Published: June 4, 2002
The Victoria & Albert Museum Chronicles Great Jewels and Titled Owners
By Karla Klein Albertson
LONDON – Great jewels have inspired hot passions and dark deeds through the ages, so no one should be surprised that — assembled from hundreds of important gems — embody the triumph, excess and decline of the most privileged people in the world. “,” the exhibition at the Victoria & Albert Museum through July 14, and its accompanying catalogs decisively chronicle the glory and pain of the heads that wore them.
The delightful and puckish Geoffrey C. Munn, a managing director of the venerable Wartski firm, is the driving force behind “,” gathering more than 200 actual diadems for the exhibition and producing not one but two books. Tiara: Past and Present, available at the V&A, pictures only pieces on display in the museum show, which includes an extensive selection of fanciful modern examples.
The chief monument to Munn’s industry is the massive : A History of Splendour (Antique Collectors’ Club, 2001), which will remain the definitive work on the subject for many years to come. The author claims not to be a scholar, yet the depth of research on this project is formidable. Munn has not only located — in some cases, rediscovered — the for the show, he has also tracked period paintings and photographs of the objects, on and off various well-coifed heads.
Sometimes of the jewelry is shown in several states as the tiara was altered over time, while certain historic pieces once recorded are now lost. He was even able to find a number of original artist design drawings for the works. Obviously no simple bracelet salesman, Munn has written other equally fascinating studies, including Castellani and Giuliano: Revivalist Jewellers of the 19th Century.
When talking with Munn, it quickly becomes apparent that his position at Wartski — famous for jewelry with interesting stories attached, such as an acrostic bracelet given by Napoleon to his sister — is the ideal starting place for these researches. The firm has been jewelers to various members of the British royal family from Queen Mary on. “When you work in a stuffy old jewelry shop in London, deeply steeped in tradition, these things turn up,” he says mildly. “The tiara that was made for the Duchess of Angouleme was in the safe the day I joined Wartski, 30 years ago almost to the day. It was made from the French crown jewels for the daughter of Louis XVI — but we didn’t know this, it was in the safe as an emerald and diamond tiara, although it had a blazing appeal. It is absolutely untouched; there are 1,021 diamonds and 44 emeralds.”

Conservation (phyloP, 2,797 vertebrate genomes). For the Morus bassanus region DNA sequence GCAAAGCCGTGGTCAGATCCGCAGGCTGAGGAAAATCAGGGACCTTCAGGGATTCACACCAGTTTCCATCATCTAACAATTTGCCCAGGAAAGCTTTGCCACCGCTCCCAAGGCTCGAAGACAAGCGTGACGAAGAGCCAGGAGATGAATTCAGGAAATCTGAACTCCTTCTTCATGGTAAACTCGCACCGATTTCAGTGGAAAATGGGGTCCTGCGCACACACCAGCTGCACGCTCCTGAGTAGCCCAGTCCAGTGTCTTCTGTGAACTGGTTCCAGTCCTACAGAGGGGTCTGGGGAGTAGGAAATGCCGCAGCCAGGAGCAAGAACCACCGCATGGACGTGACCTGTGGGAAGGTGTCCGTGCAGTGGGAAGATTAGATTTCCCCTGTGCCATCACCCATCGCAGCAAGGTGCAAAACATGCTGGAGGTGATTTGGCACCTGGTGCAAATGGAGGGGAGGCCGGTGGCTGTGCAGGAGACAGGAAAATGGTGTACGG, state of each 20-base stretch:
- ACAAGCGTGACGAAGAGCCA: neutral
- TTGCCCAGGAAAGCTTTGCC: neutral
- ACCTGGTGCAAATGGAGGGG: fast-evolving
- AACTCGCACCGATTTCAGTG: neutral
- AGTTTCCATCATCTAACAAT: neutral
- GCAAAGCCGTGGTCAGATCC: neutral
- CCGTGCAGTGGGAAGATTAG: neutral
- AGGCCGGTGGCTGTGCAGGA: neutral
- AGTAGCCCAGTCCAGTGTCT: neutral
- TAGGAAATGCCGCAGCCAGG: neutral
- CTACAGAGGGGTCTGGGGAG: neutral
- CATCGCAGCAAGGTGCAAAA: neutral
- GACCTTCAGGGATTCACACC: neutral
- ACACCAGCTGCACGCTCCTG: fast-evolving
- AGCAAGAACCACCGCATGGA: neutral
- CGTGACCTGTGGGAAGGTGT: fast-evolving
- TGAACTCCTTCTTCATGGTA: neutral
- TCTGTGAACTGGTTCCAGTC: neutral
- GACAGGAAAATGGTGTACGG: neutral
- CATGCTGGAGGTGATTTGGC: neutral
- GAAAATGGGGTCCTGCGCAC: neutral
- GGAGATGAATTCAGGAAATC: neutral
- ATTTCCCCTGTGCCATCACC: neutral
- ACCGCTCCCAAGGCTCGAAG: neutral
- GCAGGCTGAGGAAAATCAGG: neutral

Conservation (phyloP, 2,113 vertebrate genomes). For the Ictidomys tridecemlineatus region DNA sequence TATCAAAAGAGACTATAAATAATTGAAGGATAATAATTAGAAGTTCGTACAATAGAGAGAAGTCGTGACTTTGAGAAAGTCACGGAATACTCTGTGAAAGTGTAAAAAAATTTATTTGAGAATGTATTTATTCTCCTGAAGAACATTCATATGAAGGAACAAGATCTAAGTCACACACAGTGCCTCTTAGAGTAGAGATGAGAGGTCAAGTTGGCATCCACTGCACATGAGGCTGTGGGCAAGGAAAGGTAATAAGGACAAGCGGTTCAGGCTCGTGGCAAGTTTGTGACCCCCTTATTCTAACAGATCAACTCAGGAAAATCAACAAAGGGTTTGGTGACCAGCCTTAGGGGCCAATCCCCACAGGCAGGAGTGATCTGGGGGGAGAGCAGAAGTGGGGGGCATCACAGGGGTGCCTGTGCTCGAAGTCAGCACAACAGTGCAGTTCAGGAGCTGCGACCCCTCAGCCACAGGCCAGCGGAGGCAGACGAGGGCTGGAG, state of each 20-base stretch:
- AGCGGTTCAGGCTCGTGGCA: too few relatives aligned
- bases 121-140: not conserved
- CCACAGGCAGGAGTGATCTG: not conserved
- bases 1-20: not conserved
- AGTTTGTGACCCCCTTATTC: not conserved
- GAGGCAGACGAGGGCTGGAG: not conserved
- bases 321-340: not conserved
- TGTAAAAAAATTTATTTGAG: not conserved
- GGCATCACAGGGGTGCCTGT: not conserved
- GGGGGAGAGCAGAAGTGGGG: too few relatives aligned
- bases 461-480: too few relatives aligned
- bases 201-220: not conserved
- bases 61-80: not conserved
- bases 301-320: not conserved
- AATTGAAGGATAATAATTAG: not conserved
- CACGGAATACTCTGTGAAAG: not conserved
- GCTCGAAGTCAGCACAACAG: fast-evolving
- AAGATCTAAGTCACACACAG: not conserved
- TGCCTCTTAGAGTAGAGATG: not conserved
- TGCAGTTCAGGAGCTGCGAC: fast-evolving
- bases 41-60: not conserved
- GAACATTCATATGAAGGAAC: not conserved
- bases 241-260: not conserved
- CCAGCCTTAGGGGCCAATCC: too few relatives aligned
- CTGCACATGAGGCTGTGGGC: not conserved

He continues, “Obviously, I was amazed by but I didn’t think of them as a subject until I thought of the Samaritans, a counseling charity with which I have connections.” So Munn opens his tiara history with an interesting story about their amazing fundraising capabilities. In 1911, Cartier on Bond Street had an exhibition of 19 worn at the Coronation of King George V and Queen Mary for the benefit of a charitable foundation in memory of her brother. Thousands of visitors paid a guinea a head to file past the display that became a jewelry trade legend. With this in mind, Wartski put on a show, “One Hundred – An Evolution of Style, 1800-1900,” at their Grafton Street premises in March 1997 to benefit the Samaritans. In spite of long queues outside, more than 5,500 eventually visited the exhibition.
Wartski followed up with another fine display of at the International Fine Art and Antiques Dealers Show in New York in October 1998, which included some impressive Cartier from the firm’s museum in Geneva. The popularity of these projects caused Munn to write: “The exhibition at Wartski and those that quickly followed it revealed the deep fascination with which continue to be regarded by the public, despite the fact that they are now seldom seen.”
After organizing this major museum exhibition in 2002, Munn continued, “…I hope I have managed to convey some idea of the hauteur and elegance that raises these dramatic objects to the position of supremacy they hold over every other type of jewelry.”
While there may be jewelers and serious collectors who view the exhibition strictly from the technical aspect of carats and cut, what makes so riveting as sociology is how precious objects relate to a gilded world of privilege and the fortunate few who inhabited that universe in past ages. In the catalog chapter devoted to “Russia and the Russian Style,” a painting shows the wedding of Tsar Nicholas II and Princess Alix in 1894; the beautiful bride — never suspecting her fate — wears a diadem of pink diamonds and a jeweled nuptial crown, now in Marjorie Merriweather Post’s Hillwood Museum in Washington, D.C. Later in the section, a photograph from 1925 shows the Soviet government inventorying piles of jewelry taken from the nobility they had overthrown.